Not sure why this one is still a classic.
This one feels like a pretty basic take on futurism. Sci Fi has come a long way in talking about what it means to be human, and really this one just feels…really dated. We have a lot of books with disturbing views on what it will mean to be human when we control our biology, and this one doesn’t really go far enough.
It assumes a dystopian world of castes of humans born and bred into specific roles. Huxley did not have the advantage of seeing how computers could handle basic tasks, and thus imagines we will breed mongoloid elevator operators. Not very exciting compared to what Accelerando or Permutation City can do to the very concept of ‘self’ or ‘consciousness’. That’s aside from the much, much improved views of human evolution we have available to us: we now know that any attempt to artificially limit to restrict reproduction unassociated with a genocide of everyone not participating will eventually lose.
Meanwhile, Huxley manages to timelessly offend by assuming that particular cultural norms are going to be mourned as lost by his readers. ‘Ford’ is despairingly placed in the role of god, and Christianity is lost as an idea, purposefully destroyed by the world’s leaders for the sake of keeping the masses happy. The pivot of the book’s ‘drama’, a savage brought to the Brave New World armed only with an endless supply of Shakespeare quotes, is a traditional romantic so that we can suffer with him as he tries and fails to make his way. Meanwhile, ‘ancient’ works of turn-of-the-century progressives keep turning up so that we can mourn their passing. It comes off as a bunch of academic name-dropping.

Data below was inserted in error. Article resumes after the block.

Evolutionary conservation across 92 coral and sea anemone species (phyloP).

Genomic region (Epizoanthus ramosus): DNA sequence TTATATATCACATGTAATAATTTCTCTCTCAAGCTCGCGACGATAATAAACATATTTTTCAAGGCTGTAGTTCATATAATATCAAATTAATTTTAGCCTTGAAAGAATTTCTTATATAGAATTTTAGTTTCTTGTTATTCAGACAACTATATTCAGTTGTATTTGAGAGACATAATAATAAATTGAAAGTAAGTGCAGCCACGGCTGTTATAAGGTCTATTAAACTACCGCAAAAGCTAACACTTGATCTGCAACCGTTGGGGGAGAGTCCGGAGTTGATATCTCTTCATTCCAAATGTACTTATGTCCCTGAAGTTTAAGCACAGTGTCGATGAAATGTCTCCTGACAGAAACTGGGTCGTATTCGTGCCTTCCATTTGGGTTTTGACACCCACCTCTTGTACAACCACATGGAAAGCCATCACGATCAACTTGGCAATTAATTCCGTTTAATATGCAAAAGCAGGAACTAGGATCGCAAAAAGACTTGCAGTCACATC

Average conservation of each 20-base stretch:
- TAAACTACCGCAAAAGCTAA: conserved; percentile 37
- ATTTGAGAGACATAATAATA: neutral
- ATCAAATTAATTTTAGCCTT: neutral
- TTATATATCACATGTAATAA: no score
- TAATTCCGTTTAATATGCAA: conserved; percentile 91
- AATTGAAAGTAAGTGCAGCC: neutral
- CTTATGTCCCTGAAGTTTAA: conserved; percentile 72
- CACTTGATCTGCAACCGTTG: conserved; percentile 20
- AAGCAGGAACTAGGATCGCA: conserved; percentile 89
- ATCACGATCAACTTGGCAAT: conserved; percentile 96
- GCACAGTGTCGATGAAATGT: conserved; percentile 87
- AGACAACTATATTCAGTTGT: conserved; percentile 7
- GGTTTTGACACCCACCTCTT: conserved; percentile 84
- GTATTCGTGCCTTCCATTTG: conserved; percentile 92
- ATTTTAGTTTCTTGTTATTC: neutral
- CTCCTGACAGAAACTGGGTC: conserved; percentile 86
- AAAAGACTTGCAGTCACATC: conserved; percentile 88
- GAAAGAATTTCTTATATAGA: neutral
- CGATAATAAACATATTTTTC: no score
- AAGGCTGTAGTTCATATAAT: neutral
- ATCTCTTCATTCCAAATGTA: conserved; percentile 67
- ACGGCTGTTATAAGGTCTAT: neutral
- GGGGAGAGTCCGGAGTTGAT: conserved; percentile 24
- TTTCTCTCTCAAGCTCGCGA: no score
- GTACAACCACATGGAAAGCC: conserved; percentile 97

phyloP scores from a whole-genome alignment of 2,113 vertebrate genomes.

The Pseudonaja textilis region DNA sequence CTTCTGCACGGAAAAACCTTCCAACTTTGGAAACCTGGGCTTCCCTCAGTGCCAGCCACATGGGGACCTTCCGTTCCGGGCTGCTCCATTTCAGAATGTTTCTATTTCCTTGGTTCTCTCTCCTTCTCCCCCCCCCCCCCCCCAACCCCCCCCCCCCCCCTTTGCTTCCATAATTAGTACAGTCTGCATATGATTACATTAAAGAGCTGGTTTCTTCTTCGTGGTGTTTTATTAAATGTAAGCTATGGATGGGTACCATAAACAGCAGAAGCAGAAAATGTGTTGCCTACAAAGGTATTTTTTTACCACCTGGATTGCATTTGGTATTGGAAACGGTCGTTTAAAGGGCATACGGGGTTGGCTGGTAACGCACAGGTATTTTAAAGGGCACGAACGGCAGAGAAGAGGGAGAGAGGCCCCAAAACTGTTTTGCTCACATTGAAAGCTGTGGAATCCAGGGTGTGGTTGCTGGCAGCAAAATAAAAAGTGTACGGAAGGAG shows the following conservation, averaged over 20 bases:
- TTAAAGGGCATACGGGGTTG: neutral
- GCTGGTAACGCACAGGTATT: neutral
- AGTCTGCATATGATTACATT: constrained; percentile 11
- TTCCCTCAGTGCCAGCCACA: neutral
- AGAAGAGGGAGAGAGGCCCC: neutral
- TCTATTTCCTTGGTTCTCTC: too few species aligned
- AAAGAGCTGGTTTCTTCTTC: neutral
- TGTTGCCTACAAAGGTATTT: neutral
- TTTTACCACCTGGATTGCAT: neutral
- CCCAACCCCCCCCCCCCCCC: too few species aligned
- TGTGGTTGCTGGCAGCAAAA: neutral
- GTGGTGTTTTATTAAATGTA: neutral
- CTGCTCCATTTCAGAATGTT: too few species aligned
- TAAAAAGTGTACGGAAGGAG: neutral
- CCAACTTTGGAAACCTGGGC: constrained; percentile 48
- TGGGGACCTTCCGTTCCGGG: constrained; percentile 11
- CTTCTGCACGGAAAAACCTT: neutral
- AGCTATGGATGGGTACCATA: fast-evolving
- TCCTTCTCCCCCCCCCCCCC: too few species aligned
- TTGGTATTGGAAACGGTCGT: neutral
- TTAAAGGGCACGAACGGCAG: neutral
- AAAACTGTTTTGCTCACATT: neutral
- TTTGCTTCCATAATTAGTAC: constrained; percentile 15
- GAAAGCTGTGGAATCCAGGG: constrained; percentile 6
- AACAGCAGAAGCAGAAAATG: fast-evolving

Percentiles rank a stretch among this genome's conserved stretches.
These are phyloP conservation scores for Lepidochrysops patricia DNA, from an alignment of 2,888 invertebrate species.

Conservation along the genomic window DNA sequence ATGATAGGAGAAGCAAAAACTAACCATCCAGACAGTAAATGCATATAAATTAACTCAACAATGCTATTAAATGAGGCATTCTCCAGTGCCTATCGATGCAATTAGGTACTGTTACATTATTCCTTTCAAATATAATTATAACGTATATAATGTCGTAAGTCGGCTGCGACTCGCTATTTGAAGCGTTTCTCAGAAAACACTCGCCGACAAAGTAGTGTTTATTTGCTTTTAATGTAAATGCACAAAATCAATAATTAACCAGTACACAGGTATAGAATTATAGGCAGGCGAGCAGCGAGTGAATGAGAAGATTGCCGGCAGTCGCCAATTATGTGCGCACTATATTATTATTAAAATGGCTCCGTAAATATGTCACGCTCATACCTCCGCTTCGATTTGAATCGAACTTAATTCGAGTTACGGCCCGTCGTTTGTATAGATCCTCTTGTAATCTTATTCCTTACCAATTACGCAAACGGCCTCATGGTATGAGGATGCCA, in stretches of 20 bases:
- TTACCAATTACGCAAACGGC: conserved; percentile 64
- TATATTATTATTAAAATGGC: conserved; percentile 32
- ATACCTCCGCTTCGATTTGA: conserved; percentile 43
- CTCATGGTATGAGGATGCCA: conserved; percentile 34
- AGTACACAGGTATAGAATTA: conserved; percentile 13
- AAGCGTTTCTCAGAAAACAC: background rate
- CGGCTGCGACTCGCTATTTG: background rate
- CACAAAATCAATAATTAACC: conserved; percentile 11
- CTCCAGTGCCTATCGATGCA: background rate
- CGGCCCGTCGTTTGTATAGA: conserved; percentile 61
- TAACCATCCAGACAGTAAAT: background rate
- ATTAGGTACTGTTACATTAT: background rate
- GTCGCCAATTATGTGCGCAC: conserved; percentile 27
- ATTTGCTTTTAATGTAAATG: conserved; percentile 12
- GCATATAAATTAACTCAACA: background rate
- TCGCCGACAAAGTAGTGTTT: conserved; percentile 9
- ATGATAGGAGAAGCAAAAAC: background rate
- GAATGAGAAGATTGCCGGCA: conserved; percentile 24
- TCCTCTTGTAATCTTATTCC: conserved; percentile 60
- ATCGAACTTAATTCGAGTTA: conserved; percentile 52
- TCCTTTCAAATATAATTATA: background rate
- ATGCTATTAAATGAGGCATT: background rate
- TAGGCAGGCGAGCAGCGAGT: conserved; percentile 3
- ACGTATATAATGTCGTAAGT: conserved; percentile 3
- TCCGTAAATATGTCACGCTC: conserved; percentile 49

Guess what, Huxley? You lost. I have no use for your mourning the loss of your particular religion, nor your views of what constitutes ethical sexual behavior, nor your curious teary-eyed memories of European languages lost. I suppose it makes me a crass, heartless futurist to be glad that your particular brand of self-declared cultural superiority is dying.
Honestly, to my modern eyes, the best part of this book is the example of the kind of outcome expected by turn-of-the-century progressive economics. A world populated by busyworkers in which production for its own sake provides the contented world for everyone involved, workers are conditioned to enjoy sports requiring lots of easily-breakable equipment, providing jobs for the factories that make them. This disproven field of economics manages to mis-define everything from ‘wealth’ to ‘capacity’. Indeed, its only outcome can be a world in which there is no progress, only continual production of the same goods. The book would be a hilarious historical artifact if these same jackalopes were not still in charge, ‘stimulating’ our economy to put the ‘excess capacity’ to use and make sure everyone has a job.